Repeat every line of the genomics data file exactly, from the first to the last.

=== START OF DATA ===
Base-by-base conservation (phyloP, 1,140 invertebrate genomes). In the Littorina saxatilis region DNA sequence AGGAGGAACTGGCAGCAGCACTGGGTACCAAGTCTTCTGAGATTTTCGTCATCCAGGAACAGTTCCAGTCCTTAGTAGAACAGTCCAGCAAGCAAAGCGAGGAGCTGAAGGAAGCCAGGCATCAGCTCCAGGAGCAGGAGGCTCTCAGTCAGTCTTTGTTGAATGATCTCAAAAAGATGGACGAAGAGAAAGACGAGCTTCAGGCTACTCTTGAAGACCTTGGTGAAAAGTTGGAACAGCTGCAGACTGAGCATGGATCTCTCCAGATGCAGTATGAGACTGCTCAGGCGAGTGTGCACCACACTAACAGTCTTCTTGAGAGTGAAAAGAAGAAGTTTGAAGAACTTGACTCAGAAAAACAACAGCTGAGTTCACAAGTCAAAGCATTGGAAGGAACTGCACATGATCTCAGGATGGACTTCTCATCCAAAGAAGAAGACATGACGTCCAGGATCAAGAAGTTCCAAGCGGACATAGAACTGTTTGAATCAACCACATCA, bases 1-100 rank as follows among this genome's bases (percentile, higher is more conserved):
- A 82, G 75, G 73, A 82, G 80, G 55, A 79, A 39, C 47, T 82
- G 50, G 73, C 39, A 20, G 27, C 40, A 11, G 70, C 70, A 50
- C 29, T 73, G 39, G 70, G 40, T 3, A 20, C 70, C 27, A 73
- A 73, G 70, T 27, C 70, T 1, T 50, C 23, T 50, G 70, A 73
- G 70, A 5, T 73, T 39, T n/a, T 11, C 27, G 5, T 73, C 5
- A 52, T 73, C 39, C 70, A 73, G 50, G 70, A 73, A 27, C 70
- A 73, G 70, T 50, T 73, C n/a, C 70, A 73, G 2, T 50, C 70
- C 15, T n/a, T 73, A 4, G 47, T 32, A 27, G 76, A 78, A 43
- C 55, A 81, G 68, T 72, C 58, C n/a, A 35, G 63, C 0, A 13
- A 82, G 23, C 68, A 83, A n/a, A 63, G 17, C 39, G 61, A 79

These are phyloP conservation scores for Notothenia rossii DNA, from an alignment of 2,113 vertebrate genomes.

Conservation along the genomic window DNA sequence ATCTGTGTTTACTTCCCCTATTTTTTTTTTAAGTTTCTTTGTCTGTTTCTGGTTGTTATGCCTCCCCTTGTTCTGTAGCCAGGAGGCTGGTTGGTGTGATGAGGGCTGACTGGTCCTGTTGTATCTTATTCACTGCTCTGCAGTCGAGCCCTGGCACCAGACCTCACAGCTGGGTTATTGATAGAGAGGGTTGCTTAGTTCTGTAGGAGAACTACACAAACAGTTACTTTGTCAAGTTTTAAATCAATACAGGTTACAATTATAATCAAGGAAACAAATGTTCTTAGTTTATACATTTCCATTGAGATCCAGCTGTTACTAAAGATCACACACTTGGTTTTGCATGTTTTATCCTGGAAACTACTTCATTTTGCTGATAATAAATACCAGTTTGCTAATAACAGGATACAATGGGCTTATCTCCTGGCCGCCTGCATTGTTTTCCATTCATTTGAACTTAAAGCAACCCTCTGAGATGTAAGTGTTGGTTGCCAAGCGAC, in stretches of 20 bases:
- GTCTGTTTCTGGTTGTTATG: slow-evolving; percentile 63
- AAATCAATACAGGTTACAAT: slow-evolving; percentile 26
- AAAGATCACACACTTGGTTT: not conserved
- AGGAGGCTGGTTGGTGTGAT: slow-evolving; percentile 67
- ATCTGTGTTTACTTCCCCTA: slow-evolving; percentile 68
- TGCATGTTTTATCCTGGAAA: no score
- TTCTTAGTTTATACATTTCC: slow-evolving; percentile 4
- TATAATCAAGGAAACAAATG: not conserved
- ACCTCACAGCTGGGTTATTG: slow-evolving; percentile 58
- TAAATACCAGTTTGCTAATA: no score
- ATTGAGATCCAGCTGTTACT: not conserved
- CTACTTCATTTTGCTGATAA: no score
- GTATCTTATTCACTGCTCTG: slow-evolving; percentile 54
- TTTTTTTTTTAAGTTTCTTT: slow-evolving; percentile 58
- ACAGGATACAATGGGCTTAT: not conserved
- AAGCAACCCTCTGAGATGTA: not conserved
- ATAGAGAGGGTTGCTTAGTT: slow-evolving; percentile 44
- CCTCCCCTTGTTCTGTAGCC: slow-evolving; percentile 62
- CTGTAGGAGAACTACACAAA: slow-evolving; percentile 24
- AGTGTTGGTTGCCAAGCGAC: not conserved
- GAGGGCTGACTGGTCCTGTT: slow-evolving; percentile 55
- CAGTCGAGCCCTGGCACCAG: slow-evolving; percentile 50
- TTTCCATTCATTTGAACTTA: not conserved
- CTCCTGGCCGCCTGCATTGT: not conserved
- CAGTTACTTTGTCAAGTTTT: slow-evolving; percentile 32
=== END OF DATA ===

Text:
Base-by-base conservation (phyloP, 1,140 invertebrate genomes). In the Littorina saxatilis region DNA sequence AGGAGGAACTGGCAGCAGCACTGGGTACCAAGTCTTCTGAGATTTTCGTCATCCAGGAACAGTTCCAGTCCTTAGTAGAACAGTCCAGCAAGCAAAGCGAGGAGCTGAAGGAAGCCAGGCATCAGCTCCAGGAGCAGGAGGCTCTCAGTCAGTCTTTGTTGAATGATCTCAAAAAGATGGACGAAGAGAAAGACGAGCTTCAGGCTACTCTTGAAGACCTTGGTGAAAAGTTGGAACAGCTGCAGACTGAGCATGGATCTCTCCAGATGCAGTATGAGACTGCTCAGGCGAGTGTGCACCACACTAACAGTCTTCTTGAGAGTGAAAAGAAGAAGTTTGAAGAACTTGACTCAGAAAAACAACAGCTGAGTTCACAAGTCAAAGCATTGGAAGGAACTGCACATGATCTCAGGATGGACTTCTCATCCAAAGAAGAAGACATGACGTCCAGGATCAAGAAGTTCCAAGCGGACATAGAACTGTTTGAATCAACCACATCA, bases 1-100 rank as follows among this genome's bases (percentile, higher is more conserved):
- A 82, G 75, G 73, A 82, G 80, G 55, A 79, A 39, C 47, T 82
- G 50, G 73, C 39, A 20, G 27, C 40, A 11, G 70, C 70, A 50
- C 29, T 73, G 39, G 70, G 40, T 3, A 20, C 70, C 27, A 73
- A 73, G 70, T 27, C 70, T 1, T 50, C 23, T 50, G 70, A 73
- G 70, A 5, T 73, T 39, T n/a, T 11, C 27, G 5, T 73, C 5
- A 52, T 73, C 39, C 70, A 73, G 50, G 70, A 73, A 27, C 70
- A 73, G 70, T 50, T 73, C n/a, C 70, A 73, G 2, T 50, C 70
- C 15, T n/a, T 73, A 4, G 47, T 32, A 27, G 76, A 78, A 43
- C 55, A 81, G 68, T 72, C 58, C n/a, A 35, G 63, C 0, A 13
- A 82, G 23, C 68, A 83, A n/a, A 63, G 17, C 39, G 61, A 79

These are phyloP conservation scores for Notothenia rossii DNA, from an alignment of 2,113 vertebrate genomes.

Conservation along the genomic window DNA sequence ATCTGTGTTTACTTCCCCTATTTTTTTTTTAAGTTTCTTTGTCTGTTTCTGGTTGTTATGCCTCCCCTTGTTCTGTAGCCAGGAGGCTGGTTGGTGTGATGAGGGCTGACTGGTCCTGTTGTATCTTATTCACTGCTCTGCAGTCGAGCCCTGGCACCAGACCTCACAGCTGGGTTATTGATAGAGAGGGTTGCTTAGTTCTGTAGGAGAACTACACAAACAGTTACTTTGTCAAGTTTTAAATCAATACAGGTTACAATTATAATCAAGGAAACAAATGTTCTTAGTTTATACATTTCCATTGAGATCCAGCTGTTACTAAAGATCACACACTTGGTTTTGCATGTTTTATCCTGGAAACTACTTCATTTTGCTGATAATAAATACCAGTTTGCTAATAACAGGATACAATGGGCTTATCTCCTGGCCGCCTGCATTGTTTTCCATTCATTTGAACTTAAAGCAACCCTCTGAGATGTAAGTGTTGGTTGCCAAGCGAC, in stretches of 20 bases:
- GTCTGTTTCTGGTTGTTATG: slow-evolving; percentile 63
- AAATCAATACAGGTTACAAT: slow-evolving; percentile 26
- AAAGATCACACACTTGGTTT: not conserved
- AGGAGGCTGGTTGGTGTGAT: slow-evolving; percentile 67
- ATCTGTGTTTACTTCCCCTA: slow-evolving; percentile 68
- TGCATGTTTTATCCTGGAAA: no score
- TTCTTAGTTTATACATTTCC: slow-evolving; percentile 4
- TATAATCAAGGAAACAAATG: not conserved
- ACCTCACAGCTGGGTTATTG: slow-evolving; percentile 58
- TAAATACCAGTTTGCTAATA: no score
- ATTGAGATCCAGCTGTTACT: not conserved
- CTACTTCATTTTGCTGATAA: no score
- GTATCTTATTCACTGCTCTG: slow-evolving; percentile 54
- TTTTTTTTTTAAGTTTCTTT: slow-evolving; percentile 58
- ACAGGATACAATGGGCTTAT: not conserved
- AAGCAACCCTCTGAGATGTA: not conserved
- ATAGAGAGGGTTGCTTAGTT: slow-evolving; percentile 44
- CCTCCCCTTGTTCTGTAGCC: slow-evolving; percentile 62
- CTGTAGGAGAACTACACAAA: slow-evolving; percentile 24
- AGTGTTGGTTGCCAAGCGAC: not conserved
- GAGGGCTGACTGGTCCTGTT: slow-evolving; percentile 55
- CAGTCGAGCCCTGGCACCAG: slow-evolving; percentile 50
- TTTCCATTCATTTGAACTTA: not conserved
- CTCCTGGCCGCCTGCATTGT: not conserved
- CAGTTACTTTGTCAAGTTTT: slow-evolving; percentile 32